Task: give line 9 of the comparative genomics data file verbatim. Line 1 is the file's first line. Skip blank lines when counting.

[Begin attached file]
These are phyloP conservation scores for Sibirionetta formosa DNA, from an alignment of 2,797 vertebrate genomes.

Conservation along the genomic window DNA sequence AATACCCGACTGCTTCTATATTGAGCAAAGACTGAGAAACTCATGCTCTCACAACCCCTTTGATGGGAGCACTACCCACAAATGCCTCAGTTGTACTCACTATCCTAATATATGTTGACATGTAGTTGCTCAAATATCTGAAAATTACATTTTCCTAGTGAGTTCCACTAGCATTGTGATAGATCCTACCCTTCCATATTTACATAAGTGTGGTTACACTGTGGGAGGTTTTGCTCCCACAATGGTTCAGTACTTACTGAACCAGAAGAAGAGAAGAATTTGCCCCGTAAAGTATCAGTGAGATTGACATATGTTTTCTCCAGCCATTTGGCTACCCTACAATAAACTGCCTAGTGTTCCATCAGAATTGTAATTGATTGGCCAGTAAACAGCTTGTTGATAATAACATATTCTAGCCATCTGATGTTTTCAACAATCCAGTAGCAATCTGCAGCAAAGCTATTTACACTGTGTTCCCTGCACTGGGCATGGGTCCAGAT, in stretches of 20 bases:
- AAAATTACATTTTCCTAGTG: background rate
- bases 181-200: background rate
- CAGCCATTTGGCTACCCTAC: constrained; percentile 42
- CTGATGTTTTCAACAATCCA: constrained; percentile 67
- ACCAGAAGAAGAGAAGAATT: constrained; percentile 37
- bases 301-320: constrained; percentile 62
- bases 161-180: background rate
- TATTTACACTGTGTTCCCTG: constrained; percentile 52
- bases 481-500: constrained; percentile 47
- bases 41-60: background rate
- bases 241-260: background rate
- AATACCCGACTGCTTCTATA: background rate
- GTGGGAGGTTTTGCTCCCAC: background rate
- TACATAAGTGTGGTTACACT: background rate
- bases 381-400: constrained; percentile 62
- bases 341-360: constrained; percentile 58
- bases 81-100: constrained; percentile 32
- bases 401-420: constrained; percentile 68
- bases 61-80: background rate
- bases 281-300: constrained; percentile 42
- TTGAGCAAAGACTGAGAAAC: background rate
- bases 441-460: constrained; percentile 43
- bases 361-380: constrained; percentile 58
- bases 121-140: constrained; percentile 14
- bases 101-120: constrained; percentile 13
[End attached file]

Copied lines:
- bases 161-180: background rate